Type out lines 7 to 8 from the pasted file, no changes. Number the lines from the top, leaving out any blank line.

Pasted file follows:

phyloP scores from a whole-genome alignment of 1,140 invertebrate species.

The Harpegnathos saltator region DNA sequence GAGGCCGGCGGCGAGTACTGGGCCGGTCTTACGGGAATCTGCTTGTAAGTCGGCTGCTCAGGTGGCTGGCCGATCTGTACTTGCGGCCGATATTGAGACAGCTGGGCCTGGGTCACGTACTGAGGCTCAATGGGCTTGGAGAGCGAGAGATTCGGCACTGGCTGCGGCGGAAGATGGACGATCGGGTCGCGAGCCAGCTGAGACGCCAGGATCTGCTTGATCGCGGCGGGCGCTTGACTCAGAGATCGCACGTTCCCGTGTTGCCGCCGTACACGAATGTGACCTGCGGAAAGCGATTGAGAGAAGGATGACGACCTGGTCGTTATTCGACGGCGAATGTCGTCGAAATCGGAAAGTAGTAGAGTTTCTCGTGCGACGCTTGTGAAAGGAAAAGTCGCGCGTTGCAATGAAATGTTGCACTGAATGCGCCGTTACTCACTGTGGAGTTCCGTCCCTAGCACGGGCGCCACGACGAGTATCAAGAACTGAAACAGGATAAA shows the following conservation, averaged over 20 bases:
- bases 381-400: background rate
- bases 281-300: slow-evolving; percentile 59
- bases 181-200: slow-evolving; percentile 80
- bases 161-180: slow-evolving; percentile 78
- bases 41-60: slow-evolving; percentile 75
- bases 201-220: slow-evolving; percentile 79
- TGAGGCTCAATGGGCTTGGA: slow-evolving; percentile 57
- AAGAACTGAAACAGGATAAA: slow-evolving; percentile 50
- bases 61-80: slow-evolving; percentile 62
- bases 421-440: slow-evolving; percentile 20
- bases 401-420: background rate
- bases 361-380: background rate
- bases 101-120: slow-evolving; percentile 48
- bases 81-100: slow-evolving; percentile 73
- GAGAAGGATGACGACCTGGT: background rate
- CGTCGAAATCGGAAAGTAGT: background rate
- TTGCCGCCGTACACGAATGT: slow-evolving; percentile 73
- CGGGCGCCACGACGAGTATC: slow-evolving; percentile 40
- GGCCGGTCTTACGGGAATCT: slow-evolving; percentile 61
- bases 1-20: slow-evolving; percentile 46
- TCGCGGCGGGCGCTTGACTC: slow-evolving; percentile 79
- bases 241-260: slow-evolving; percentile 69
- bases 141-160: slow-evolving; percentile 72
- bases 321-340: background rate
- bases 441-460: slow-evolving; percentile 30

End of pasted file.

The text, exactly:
- bases 41-60: slow-evolving; percentile 75
- bases 201-220: slow-evolving; percentile 79